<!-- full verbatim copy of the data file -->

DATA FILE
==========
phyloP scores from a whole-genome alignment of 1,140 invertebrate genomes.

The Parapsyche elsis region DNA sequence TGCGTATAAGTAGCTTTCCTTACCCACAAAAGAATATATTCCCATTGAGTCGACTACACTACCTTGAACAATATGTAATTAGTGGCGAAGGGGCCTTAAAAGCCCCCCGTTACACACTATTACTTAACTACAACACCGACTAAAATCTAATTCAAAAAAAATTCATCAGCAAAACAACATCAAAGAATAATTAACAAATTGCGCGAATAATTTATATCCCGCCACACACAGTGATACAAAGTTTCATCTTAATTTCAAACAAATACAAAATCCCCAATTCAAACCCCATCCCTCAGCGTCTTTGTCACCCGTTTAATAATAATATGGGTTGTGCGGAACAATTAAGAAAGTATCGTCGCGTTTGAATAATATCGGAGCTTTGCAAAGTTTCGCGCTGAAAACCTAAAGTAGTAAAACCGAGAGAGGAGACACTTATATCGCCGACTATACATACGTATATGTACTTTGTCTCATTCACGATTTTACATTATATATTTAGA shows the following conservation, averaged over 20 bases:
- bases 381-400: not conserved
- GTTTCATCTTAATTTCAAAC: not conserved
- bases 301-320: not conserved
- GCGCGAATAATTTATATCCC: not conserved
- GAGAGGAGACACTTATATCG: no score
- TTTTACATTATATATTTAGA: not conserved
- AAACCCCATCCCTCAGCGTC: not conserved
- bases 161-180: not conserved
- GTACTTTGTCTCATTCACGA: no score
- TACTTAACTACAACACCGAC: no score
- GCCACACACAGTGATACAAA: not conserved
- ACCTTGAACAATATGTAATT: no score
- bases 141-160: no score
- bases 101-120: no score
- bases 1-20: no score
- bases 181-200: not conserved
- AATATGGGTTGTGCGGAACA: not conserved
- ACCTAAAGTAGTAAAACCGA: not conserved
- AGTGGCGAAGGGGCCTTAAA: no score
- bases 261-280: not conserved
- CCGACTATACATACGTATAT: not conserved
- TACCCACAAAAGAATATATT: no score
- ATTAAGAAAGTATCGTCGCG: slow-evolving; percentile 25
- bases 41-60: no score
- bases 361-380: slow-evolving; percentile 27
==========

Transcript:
phyloP scores from a whole-genome alignment of 1,140 invertebrate genomes.

The Parapsyche elsis region DNA sequence TGCGTATAAGTAGCTTTCCTTACCCACAAAAGAATATATTCCCATTGAGTCGACTACACTACCTTGAACAATATGTAATTAGTGGCGAAGGGGCCTTAAAAGCCCCCCGTTACACACTATTACTTAACTACAACACCGACTAAAATCTAATTCAAAAAAAATTCATCAGCAAAACAACATCAAAGAATAATTAACAAATTGCGCGAATAATTTATATCCCGCCACACACAGTGATACAAAGTTTCATCTTAATTTCAAACAAATACAAAATCCCCAATTCAAACCCCATCCCTCAGCGTCTTTGTCACCCGTTTAATAATAATATGGGTTGTGCGGAACAATTAAGAAAGTATCGTCGCGTTTGAATAATATCGGAGCTTTGCAAAGTTTCGCGCTGAAAACCTAAAGTAGTAAAACCGAGAGAGGAGACACTTATATCGCCGACTATACATACGTATATGTACTTTGTCTCATTCACGATTTTACATTATATATTTAGA shows the following conservation, averaged over 20 bases:
- bases 381-400: not conserved
- GTTTCATCTTAATTTCAAAC: not conserved
- bases 301-320: not conserved
- GCGCGAATAATTTATATCCC: not conserved
- GAGAGGAGACACTTATATCG: no score
- TTTTACATTATATATTTAGA: not conserved
- AAACCCCATCCCTCAGCGTC: not conserved
- bases 161-180: not conserved
- GTACTTTGTCTCATTCACGA: no score
- TACTTAACTACAACACCGAC: no score
- GCCACACACAGTGATACAAA: not conserved
- ACCTTGAACAATATGTAATT: no score
- bases 141-160: no score
- bases 101-120: no score
- bases 1-20: no score
- bases 181-200: not conserved
- AATATGGGTTGTGCGGAACA: not conserved
- ACCTAAAGTAGTAAAACCGA: not conserved
- AGTGGCGAAGGGGCCTTAAA: no score
- bases 261-280: not conserved
- CCGACTATACATACGTATAT: not conserved
- TACCCACAAAAGAATATATT: no score
- ATTAAGAAAGTATCGTCGCG: slow-evolving; percentile 25
- bases 41-60: no score
- bases 361-380: slow-evolving; percentile 27